Timely Lessons from “13 Minutes to the Moon”

Like many of you, I’ve discovered some cool stuff while under quarantine. I’ve cooked dishes I had never tried before. I’ve walked on streets in my neighborhood that I can’t remember ever being on in 30 plus years. I’ve discovered new corners in my house where I can work away from my quarantine roommates – my wife and son who are also WFH. 

My favorite discovery so far during quarantine is the podcast 13 Minutes to the Moon. For some of you, you’ll remember we used to send brave astronauts into space on a regular basis. We did this because fifty-nine years ago this month, John Kennedy the 35th President of the United States said this. “We choose to go to the moon in this decade and do the other things, not because they are easy, but because they are hard. Because that goal will serve to organize and measure the best of our energies and skills. Because that challenge is one that we are willing to accept, one we are unwilling to postpone, and one which we intend to win.”

Kennedy’s call to arms grew from a competitive threat from the Soviets exposed by Yuri Alekseyevich Gagarin’s 89-minute Earth orbit in April 1961. Kennedy saw the space race as a way to bring together the best minds in the country to solve perhaps the most challenging problem of all time. Landing a man on the moon. And doing it is less than a decade. 

There are two seasons to the podcast 13 Minutes to the Moon. While season one is about Apollo 11’s landing on the moon in July 1969, it takes the listener through the many failures and successes the U.S. space program encountered on the way to the ultimate landing. Season two is all about the ill-fated mission of Apollo 13 and the challenges the program faced in bringing home three astronauts safely. 

Lessons About Life and Business

So here are some of the things I learned that seem quite relevant to the times we are living through today. Massive goals can galvanize people and unite them in a common purpose. The moonshot remains the gold standard for massive goals. 

When Kennedy spoke in May 1961, he was putting a stake in the ground. And when he did that he pushed the public and private sectors together for a common purpose.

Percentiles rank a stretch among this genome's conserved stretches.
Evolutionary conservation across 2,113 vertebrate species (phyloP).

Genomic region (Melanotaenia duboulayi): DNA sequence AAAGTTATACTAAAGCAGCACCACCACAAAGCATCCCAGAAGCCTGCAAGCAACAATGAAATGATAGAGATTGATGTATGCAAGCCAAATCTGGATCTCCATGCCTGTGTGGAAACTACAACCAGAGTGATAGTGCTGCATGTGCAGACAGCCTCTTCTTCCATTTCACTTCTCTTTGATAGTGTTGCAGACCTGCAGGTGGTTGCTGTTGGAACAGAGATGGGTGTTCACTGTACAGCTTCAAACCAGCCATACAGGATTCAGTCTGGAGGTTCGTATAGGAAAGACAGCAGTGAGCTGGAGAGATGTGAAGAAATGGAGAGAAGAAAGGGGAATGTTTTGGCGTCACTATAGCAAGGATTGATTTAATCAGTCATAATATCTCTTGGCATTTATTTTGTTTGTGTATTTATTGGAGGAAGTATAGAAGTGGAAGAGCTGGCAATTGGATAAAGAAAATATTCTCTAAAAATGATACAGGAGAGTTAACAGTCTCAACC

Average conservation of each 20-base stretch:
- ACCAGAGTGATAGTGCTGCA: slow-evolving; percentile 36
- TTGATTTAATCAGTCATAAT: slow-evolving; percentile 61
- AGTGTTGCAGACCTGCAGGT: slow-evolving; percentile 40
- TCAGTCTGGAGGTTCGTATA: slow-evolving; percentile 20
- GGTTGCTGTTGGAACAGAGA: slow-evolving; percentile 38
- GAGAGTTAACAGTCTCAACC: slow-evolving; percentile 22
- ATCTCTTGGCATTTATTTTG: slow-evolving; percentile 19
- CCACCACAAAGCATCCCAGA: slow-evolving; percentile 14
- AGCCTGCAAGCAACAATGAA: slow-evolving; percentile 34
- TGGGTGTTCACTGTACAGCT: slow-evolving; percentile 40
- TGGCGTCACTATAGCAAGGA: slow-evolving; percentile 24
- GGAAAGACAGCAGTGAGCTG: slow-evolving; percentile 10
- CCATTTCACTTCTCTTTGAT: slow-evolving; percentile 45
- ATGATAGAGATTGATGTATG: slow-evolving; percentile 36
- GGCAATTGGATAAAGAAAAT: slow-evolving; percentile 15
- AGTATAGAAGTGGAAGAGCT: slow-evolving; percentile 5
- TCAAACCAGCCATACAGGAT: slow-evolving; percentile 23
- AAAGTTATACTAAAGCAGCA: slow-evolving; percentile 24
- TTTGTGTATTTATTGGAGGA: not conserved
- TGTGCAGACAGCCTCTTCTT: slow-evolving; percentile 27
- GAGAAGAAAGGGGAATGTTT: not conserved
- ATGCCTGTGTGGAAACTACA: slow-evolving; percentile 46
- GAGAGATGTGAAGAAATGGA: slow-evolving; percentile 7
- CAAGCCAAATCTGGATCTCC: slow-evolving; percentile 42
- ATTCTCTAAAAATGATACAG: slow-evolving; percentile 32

Over the next eight years, those sectors worked together hand in hand, arm in arm to accomplish the goal. What if we could do something similar today? How about forging a private/public partnership to bring a COVID-19 vaccine to market in record time? That would be amazing. 

A Monumental Shift in Thinking

In one episode, we learn about a monumental shift in thinking. Before the Apollo mission, computers were judged on how big they were, how much space they took up, and how much power they used. The bigger the better.

In building computer hardware for Apollo, the goal was just the opposite. The new goal was to make computers as small as possible. The implications of this pivot have been profound.

We also learn that a software contract between NASA and a lab at MIT was just ten pages long. Imagine that? A 10-page contract for building software that would guide human beings to the moon and back. What would that contract look like today? It would be a hundred pages long. Perhaps a thousand pages. It would be great if we could return to a time when 10 pages were enough to communicate, “Here’s what we need you to do, and here’s how much we will pay you”?

Pushing Down Decisionmaking

We also learn on the podcast that one of the core values of the Apollo program was pushing decision-making down the organizational chain. The average age of the technicians, analysts, and engineers of the Apollo program was 27. Yet they were routinely tasked with making life or death decisions.